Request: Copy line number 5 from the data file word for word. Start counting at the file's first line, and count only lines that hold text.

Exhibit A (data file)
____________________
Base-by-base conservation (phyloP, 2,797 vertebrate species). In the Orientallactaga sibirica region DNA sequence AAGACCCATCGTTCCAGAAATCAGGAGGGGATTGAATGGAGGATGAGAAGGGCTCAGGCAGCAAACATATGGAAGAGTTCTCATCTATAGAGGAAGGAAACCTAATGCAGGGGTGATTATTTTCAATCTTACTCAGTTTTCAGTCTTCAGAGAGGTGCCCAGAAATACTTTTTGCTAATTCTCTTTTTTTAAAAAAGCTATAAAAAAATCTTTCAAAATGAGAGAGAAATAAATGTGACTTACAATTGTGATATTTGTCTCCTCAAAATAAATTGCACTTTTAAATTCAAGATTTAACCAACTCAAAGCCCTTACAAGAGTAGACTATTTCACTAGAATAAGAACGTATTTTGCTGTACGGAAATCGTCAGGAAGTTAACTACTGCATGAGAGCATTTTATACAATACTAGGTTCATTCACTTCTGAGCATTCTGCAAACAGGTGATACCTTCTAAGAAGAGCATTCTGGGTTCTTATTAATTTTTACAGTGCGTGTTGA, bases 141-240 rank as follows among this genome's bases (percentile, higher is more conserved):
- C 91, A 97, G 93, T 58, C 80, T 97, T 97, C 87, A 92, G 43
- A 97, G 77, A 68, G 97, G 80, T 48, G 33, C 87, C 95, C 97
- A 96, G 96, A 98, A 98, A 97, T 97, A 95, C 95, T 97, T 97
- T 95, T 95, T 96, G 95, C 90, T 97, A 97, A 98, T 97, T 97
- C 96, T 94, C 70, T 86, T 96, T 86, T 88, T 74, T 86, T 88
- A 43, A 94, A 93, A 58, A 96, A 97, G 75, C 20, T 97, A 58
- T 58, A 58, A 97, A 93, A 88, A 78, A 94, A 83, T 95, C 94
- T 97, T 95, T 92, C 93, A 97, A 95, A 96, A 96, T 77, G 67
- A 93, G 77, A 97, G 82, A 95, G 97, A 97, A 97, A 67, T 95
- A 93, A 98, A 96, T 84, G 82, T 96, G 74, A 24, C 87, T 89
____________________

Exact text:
- T 95, T 95, T 96, G 95, C 90, T 97, A 97, A 98, T 97, T 97